7 Weird Things Babies Do and Why
Whether it's touching themselves "down there" or producing never-ending hiccups, Parenting helps moms understand their little ones' most peculiar habits.
Weird behavior #4:SHE'S ALL SHOOK UP
One minute, your baby's lying there calmly. The next, she's trembling the way you did when you got your nursery-furniture bill. What's going on?
That's a nervous-system blip, says Davies. "Neurologically, babies are just not very good at regulating their movement at first, and you may see a little jerkiness. It's just part of the maturation process," she explains.
Of course, check her hands to see if she feels cold. While you might shiver a little when you catch a chill, a newborn can quiver much harder, says Vishton. "Babies are born relatively thin, since they have to fit in their mothers' bodies," he explains. Your little one simply doesn't have much padding to help her regulate her body temperature. And she can't do the things you do when a breeze passes, like fold her arms across her chest or grab a sweatshirt. That's where trembling comes in handy: When muscles tense and relax rapidly, it generates heat. Give her an extra layer of clothing and see if it helps.
If your child trembles often, and cries along with it, that's worth a call to your pediatrician. But the occasional shiver? find something else to stress about (now where did that paci go?).
Weird behavior #5:HER HICCUPS RUNNETH OVER
Don't you hate when you get the hiccups? The way that -- hic! -- you can't seem -- hic! -- to go even five seconds without -- hic! Well, your jags may be annoying, but they also may be nothing compared to your baby's. She can contort herself in those little spasms for minutes at a time.
Infant hiccups are a bit of a mystery, but there is a theory. "Your baby's swallowing and breathing abilities aren't fully synchronized yet," says Vishton. "She may try to swallow at the same time she draws a breath, and that's what sets it off." And the reason it lasts so long? "She's also still learning how to untangle these bad patterns, so it simply takes her longer than it takes an adult or even an older child to get back to normal," Vishton says. Nursing her or giving her a bottle may help.
If she's still in a hiccup holding pattern, think about taking her someplace quiet. "Hiccups can also be a sign that your baby's feeling overwhelmed by her environment," explains Davies. "New-borns aren't good at blocking out noise when they're awake." Try a room away from big sibs, pets, and the TV. Turn the lights down low, too, and your babe should be hiccup-free before long.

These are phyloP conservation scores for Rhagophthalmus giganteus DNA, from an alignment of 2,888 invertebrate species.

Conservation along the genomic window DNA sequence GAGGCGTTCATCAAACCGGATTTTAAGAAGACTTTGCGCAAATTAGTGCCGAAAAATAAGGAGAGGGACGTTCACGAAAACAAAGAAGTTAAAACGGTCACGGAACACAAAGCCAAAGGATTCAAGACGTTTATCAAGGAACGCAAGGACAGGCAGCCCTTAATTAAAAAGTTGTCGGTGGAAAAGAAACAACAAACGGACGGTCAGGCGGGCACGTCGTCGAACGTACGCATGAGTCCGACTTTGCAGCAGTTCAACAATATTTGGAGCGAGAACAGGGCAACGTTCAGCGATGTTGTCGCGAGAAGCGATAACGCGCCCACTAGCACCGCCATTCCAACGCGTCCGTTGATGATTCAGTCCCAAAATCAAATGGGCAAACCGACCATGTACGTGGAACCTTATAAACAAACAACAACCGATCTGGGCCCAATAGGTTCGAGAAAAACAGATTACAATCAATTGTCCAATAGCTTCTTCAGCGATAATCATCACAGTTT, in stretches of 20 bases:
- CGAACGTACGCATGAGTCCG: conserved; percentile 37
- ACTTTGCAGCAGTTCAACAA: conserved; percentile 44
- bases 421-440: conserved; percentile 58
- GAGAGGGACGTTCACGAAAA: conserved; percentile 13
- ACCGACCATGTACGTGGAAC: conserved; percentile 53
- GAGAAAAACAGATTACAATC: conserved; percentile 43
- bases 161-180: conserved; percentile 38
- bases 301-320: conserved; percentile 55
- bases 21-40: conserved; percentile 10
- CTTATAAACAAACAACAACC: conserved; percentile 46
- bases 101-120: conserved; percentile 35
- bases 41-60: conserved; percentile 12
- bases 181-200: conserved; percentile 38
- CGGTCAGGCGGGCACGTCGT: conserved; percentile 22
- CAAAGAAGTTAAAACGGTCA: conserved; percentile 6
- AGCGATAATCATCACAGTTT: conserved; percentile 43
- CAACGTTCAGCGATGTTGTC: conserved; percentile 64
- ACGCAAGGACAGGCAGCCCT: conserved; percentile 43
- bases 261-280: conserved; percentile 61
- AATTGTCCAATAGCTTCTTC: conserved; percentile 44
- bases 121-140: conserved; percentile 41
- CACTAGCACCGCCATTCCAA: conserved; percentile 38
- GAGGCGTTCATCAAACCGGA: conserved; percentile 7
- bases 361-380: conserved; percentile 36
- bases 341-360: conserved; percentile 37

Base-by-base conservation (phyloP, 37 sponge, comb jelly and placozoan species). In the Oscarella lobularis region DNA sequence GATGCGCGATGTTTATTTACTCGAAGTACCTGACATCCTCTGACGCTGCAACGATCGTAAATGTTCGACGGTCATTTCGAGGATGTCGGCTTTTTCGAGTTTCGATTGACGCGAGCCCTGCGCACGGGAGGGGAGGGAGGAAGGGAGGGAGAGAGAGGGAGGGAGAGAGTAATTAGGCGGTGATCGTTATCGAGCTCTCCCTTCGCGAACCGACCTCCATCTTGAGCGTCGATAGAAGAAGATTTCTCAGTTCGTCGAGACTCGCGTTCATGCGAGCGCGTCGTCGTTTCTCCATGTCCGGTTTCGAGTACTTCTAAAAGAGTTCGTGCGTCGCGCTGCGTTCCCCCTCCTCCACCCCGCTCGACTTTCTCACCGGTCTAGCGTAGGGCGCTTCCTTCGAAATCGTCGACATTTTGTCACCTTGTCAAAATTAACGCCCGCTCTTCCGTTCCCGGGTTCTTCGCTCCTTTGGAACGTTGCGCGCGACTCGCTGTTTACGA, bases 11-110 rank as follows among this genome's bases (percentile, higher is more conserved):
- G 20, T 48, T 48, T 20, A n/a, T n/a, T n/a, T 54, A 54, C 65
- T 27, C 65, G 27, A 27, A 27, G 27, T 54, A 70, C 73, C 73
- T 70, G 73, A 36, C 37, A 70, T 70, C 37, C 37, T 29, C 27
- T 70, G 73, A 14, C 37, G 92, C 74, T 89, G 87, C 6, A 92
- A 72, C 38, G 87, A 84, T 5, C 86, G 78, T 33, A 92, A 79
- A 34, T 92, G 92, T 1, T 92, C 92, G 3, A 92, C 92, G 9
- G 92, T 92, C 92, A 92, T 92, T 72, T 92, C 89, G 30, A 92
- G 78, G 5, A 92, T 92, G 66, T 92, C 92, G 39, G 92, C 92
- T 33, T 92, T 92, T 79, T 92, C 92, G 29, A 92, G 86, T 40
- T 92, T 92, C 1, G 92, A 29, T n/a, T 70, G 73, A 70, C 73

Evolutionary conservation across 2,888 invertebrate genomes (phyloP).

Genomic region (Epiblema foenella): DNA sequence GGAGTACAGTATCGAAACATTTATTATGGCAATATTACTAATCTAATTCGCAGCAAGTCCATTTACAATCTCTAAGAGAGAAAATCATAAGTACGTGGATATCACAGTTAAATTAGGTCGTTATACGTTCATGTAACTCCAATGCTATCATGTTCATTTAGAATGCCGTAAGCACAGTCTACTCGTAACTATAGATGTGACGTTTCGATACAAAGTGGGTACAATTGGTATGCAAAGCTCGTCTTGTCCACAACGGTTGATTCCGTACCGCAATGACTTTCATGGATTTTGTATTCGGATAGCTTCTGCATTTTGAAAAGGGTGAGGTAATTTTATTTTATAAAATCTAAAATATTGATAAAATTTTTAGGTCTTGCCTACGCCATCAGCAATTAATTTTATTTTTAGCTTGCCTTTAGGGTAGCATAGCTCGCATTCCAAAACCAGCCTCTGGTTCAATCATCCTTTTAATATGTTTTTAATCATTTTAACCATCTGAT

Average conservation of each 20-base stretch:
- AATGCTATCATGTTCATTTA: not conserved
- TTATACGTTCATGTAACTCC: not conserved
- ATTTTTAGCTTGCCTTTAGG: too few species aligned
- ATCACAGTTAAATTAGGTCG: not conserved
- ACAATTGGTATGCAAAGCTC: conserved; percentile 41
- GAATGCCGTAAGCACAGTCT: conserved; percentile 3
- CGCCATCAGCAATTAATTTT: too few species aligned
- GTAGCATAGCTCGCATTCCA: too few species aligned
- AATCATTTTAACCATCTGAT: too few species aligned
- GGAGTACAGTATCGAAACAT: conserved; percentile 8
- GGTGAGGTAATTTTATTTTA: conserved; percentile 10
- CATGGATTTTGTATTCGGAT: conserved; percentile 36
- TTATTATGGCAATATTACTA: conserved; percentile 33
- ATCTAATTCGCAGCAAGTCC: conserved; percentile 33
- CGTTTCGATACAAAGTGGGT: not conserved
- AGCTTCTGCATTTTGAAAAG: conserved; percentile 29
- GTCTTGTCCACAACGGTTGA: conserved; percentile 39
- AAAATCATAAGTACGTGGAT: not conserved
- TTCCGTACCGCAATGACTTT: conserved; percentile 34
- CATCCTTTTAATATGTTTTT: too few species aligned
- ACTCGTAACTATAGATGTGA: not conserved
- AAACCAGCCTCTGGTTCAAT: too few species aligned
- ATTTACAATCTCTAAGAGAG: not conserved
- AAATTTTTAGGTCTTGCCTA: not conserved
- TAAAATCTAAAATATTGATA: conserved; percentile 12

Weird behavior #6:SHE'S DEVELOPING A COUGHY HABIT
You're just doing your own thing around the house when suddenly you hear your baby start hacking. You rush to see what's wrong, and the answer is: nothing. In fact, she's grinning naughtily as she loudly, and theatrically, coughs again, then waits for your reaction. She's a faker! A cute faker, but a faker! Should you keep a poker face, even though it's pretty darn funny?
Go ahead and laugh. She's too young to understand the story of the boy who cried wolf, and besides, her behavior is charming proof that she's growing more socially aware. "Around six months, when the fake coughing first begins, babies are really starting to get how the world works," says Vishton. "Your child has noticed that when someone coughs, you're very solicitous, so she's doing it to get some attention." Give her the interaction she's craving -- smile and even fake-cough back. "There's no harm," says Vishton. "It's just hilarious."
Weird behavior #7:HE'S HAVING A JUNIOR MOMENT
Last week you cheered as your baby finally shook a rattle or rolled across the floor. Now you hand him his Wiggly Giggler and he just holds it with a "What do you want from my life?" look in his eyes, or lies sunny-side up without flipping onto his tummy. (Naturally, this occurs when you've gathered the in-laws to check out his new trick.) How could it have slipped his mind?
The same way you forget things you thought you knew, like how to program the DVR, says Vishton. "Sometimes, even after we've successfully performed a task several times, we have an incomplete memory of how we accomplished it," he explains. And a DVR to you is what a rattle is to your child. "Kids forget to do things that seem so simple to us because they're actually complex to them," he says. Another possibility: A new setting -- say, Grandma's house instead of yours -- has made him a little disoriented. Or it isn't that your child has forgotten a new ability, it's just been back-burnered. "Sometimes it's a good thing when it seems like your child abruptly stopped doing something he's learned, even if he didn't learn it so long ago -- it means he's moving on," Davies says. And so will you -- to wondering how the first puzzling but precious year blew by so fast.